Our next non-work excursion was to Versailles.
This was a bit of a fizzer. Due to an appointment, we did not leave Paris very early in the morning. We had also failed to pre-purchase tickets.
When we arrived at the station for Versailles, we had no need to restort to our map for directions, as there was an enormous crowd of fellow tourists tromping up the road. We took a small diversion and bought supplies at a bakery before following the crowd at a suitable distance, thinking we would let them buy their tickets first, and reduce our wait in the line.
The only problem with this masterly plan, was that the line to purchase tickets was at least 500 people long. I am not exaggerating. After this line, there was another line of similar length to actually enter the palace. This was equalled in length by the line for the ladies loo. I was very glad that I was not travelling with a 3 year old.
It was about 11am by this time. I stood in the line for the tickets whilst my husband wandered about a bit. Half an hour later, he came back. I had moved forward about 2 metres. We calculated that we would not reach the ticket counter until about 4 in the afternoon.
Fortunately, in his wanderings, my husband had seen the much shorter lines for the gardens.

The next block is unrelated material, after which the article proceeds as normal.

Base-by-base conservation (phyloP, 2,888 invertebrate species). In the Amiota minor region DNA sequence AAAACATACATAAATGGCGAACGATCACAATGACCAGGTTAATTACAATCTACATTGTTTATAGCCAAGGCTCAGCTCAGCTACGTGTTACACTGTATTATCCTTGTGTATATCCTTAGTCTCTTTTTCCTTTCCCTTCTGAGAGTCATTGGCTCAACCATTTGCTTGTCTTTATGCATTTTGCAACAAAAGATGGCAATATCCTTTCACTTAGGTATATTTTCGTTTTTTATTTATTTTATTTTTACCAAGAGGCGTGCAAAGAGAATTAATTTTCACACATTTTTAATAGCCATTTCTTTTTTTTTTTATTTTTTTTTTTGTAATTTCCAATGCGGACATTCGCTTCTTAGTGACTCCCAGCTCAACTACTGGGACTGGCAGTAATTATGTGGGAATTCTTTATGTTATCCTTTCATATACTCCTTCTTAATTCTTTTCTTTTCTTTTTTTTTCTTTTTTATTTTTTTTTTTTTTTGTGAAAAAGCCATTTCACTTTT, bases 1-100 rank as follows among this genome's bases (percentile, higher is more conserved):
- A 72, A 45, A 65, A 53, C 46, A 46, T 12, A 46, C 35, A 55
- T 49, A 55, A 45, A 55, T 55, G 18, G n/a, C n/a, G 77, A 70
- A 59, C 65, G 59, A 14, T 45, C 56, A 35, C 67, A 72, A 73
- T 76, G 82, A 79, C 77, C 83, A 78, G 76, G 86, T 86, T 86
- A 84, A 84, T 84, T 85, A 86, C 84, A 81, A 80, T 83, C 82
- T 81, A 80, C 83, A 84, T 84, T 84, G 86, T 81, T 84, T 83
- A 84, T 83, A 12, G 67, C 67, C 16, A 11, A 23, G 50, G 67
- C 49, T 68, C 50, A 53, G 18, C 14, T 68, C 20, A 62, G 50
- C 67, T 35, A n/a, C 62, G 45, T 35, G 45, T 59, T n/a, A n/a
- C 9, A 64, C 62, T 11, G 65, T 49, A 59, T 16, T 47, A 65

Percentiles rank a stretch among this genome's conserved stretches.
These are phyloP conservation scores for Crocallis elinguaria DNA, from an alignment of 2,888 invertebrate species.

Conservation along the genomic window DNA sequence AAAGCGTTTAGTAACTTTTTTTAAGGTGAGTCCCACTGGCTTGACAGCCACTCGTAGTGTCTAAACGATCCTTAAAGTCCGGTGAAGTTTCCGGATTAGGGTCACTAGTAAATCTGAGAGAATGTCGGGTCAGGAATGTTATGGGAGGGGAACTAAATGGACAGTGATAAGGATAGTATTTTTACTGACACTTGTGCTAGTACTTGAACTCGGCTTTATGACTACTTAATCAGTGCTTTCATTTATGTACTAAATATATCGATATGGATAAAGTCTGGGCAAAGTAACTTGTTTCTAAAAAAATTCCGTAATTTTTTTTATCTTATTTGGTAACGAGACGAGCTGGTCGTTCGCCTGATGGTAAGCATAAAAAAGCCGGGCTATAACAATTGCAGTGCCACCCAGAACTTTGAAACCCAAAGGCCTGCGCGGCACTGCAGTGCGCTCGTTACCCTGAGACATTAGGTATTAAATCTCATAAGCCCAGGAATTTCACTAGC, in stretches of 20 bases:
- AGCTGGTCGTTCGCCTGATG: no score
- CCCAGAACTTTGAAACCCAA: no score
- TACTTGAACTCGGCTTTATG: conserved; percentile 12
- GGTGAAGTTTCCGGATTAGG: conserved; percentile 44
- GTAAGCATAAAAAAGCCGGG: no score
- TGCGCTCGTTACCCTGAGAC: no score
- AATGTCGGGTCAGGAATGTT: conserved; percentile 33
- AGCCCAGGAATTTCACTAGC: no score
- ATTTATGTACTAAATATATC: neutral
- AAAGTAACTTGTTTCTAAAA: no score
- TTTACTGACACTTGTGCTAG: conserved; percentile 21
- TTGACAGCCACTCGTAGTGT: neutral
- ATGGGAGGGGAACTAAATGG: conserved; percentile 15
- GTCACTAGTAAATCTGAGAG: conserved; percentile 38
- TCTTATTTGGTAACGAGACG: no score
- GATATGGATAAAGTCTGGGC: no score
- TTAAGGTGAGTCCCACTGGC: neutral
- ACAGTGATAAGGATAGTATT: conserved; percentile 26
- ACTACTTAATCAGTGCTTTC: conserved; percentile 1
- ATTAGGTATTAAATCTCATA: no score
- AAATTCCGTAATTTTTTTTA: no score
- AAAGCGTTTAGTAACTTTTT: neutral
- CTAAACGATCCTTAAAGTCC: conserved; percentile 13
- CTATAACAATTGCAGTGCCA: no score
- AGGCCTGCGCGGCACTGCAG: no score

We stood in another line for another half an hour and spent a few hours in the gardens. They are very large and formal.
Peering in the windows of the palace, I saw a few paintings up very high and people packed in the rooms like sardines.
I was sorry to miss the textiles in the palace, but there were pretty sections in the garden.
It was disappointing to find that most of the fountains were not turned on. I saw a lot more white marble statues wearing figleaves than I appreciated. Figleaves are not very interesting when you want to see clothes.
After this unsuccessful day, I was not at all keen to finish it off with another bread and cheese picnic in the room. Melissa's post came to the rescue again.
She provided a link to this foodie post, which recommended falafel in Bastille. My husband was very keen to eat real vegetarian food by this point (you may remember that this was his 4th day with no dinner other than green beans or less) so we took a 30 minute train trip to Bastille on the metro.
Bastille was much more interesting than we had expected. We saw Victor Hugo's house, a fabulous Jesuit church and an astounding building over the street, all on the way to L'as du Falafel. There was another line here, full of Parisians, and the wait was worth it.
We ate delicious and enormous falafel in the street amongst the Vespas, along with everyone else from the falafel queue, then found an Italian gelato shop on the way back to the station. We felt much better.
The next day, we got up early again and walked for hours around Paris - the palaces, the Louvre, the Champs Elysee again. It does look amazing.
We did not manage to completely avoid cycling.